In the main hall of an elegant Pure Land Buddhist temple called Joruri-ji near the city of Nara in Kyoto Prefecture, Japan, a row of nine gilded wood figures of the Buddha Amida (Skt. Amitabha) have sat serenely for almost 1,000 years. They promise devotees rebirth in Amida’s glorious paradise at one of nine levels depending on their accumulated karma, degree of faith, and stage of spiritual practice. The central Amida figure is slightly larger than the four that flank it on each side, and has been imbued with considerable power because of what was placed inside it shortly after its construction. Just over 100 years ago during the Meiji period (1868–1912), a small door in the back of the statue was opened and bundles of sheets of paper, each printed with 100 images of seated Buddhas, were discovered inside. If the images were printed in the early 12th century as believed, the Buddhas are Japan’s earliest surviving printed images and offer fascinating clues about the connection between the Buddhist faith and the evolution of printed imagery.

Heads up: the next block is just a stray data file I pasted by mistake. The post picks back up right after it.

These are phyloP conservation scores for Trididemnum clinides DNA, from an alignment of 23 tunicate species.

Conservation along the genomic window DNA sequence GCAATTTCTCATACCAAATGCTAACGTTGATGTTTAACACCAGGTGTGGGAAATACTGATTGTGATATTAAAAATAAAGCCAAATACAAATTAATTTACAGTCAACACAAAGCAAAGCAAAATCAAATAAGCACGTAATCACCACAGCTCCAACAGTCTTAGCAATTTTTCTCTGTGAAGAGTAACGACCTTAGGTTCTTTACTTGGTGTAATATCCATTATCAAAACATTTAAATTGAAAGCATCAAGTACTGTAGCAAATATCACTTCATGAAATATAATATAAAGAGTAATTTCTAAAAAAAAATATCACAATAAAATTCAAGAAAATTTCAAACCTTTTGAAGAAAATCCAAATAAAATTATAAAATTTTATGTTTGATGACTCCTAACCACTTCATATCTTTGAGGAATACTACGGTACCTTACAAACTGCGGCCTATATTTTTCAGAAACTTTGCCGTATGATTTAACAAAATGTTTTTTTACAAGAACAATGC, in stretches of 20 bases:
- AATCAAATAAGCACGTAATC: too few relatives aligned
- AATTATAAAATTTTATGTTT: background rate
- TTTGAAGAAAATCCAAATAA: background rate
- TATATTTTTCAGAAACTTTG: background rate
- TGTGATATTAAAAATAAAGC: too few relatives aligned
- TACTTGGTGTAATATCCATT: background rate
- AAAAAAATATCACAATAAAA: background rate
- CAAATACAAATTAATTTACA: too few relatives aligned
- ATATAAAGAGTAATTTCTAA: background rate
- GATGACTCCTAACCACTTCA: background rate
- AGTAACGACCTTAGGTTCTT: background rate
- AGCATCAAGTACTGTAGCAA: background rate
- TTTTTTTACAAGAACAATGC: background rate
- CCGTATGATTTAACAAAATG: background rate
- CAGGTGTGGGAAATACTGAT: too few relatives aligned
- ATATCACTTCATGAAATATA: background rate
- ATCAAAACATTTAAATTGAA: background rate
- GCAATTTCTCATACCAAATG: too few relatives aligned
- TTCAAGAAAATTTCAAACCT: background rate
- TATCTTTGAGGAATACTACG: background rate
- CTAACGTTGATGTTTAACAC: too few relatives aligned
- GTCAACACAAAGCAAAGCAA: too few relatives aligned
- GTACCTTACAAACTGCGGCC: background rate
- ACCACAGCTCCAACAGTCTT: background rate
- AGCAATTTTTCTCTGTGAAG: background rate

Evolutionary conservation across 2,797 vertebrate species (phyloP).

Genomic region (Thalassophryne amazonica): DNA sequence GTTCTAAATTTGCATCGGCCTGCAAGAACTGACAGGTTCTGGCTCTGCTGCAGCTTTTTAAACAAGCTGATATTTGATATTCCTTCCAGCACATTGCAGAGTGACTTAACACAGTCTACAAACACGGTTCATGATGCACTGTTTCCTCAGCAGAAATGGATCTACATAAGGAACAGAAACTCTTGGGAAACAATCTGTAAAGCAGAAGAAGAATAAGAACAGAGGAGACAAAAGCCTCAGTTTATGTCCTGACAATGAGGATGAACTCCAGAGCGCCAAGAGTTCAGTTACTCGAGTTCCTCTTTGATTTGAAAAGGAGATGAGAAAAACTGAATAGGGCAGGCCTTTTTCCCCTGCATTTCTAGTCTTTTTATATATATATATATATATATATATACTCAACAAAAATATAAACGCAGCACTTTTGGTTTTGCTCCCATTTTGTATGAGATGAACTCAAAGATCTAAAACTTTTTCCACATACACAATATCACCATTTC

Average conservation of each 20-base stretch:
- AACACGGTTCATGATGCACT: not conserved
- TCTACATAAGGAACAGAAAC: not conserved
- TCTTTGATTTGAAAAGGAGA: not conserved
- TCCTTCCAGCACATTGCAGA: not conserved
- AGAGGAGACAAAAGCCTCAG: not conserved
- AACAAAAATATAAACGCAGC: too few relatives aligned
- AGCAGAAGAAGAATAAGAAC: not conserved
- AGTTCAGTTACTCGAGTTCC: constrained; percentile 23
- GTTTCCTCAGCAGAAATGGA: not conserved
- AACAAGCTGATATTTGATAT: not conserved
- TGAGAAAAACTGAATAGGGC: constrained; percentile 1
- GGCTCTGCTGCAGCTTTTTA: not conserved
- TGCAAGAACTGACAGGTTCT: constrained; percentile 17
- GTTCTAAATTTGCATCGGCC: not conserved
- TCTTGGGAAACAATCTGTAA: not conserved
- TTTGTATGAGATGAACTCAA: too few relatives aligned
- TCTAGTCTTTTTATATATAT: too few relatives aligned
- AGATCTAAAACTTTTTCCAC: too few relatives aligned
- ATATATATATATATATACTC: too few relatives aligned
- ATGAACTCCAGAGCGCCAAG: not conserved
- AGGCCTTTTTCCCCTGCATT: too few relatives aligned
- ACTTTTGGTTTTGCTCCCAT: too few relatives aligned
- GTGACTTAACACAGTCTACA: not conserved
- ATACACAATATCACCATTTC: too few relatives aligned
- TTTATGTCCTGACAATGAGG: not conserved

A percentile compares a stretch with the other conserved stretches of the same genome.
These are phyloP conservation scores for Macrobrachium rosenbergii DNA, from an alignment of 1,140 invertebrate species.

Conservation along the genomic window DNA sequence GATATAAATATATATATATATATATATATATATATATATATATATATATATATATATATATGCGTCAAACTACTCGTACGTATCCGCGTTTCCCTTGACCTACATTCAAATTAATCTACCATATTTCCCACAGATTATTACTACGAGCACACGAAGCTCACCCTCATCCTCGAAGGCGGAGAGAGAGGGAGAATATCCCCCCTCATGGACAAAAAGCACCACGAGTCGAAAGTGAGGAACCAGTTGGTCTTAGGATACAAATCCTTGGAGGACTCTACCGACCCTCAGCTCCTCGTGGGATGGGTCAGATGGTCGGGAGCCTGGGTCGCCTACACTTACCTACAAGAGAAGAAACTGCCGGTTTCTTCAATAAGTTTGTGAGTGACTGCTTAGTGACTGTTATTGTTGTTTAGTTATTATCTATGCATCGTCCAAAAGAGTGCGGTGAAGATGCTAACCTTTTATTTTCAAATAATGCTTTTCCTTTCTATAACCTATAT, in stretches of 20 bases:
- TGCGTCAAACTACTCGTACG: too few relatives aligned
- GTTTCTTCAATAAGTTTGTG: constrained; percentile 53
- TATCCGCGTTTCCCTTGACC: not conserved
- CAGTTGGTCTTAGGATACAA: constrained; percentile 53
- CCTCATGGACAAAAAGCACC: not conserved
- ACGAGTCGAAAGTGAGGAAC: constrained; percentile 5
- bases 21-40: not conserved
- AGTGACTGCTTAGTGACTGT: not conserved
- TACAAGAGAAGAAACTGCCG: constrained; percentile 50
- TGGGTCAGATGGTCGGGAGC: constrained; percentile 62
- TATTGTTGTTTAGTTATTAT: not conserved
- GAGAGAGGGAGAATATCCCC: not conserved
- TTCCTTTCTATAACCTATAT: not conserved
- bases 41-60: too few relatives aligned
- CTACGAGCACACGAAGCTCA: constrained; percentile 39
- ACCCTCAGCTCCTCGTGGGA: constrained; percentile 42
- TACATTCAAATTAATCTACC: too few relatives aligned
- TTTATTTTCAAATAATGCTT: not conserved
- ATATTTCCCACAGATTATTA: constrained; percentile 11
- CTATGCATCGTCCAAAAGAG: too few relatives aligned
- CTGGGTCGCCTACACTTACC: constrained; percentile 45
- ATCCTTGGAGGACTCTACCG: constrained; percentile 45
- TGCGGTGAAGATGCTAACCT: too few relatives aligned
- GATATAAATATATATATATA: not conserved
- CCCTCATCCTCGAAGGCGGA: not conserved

Woodblock printing was invented in China around 600 CE and was probably introduced to Japan sometime in the 7th century, when it was used to mass-produce sacred Buddhist texts, or sutras. Japan’s earliest surviving printed Buddhist texts are the small printed charms, or darani (Skt. dharani), that were commissioned by the Japanese empress Shotoku between the years 764 and 770. In 764, the empress ordered one million small wood pagodas (J. hyakumanto) to be made and filled with these printed charms in gratitude for the suppression of a rebellion against her court and for future protection of the realm by the Buddha. Most of the pagodas were sent to Buddhist temples around the country, but she kept 100,000 in the ten main temples in the capital (then Nara) as protection. Apart from a few examples in museums and private collections, only the temple Horyu-ji near Nara still possesses evidence of this massive printing project.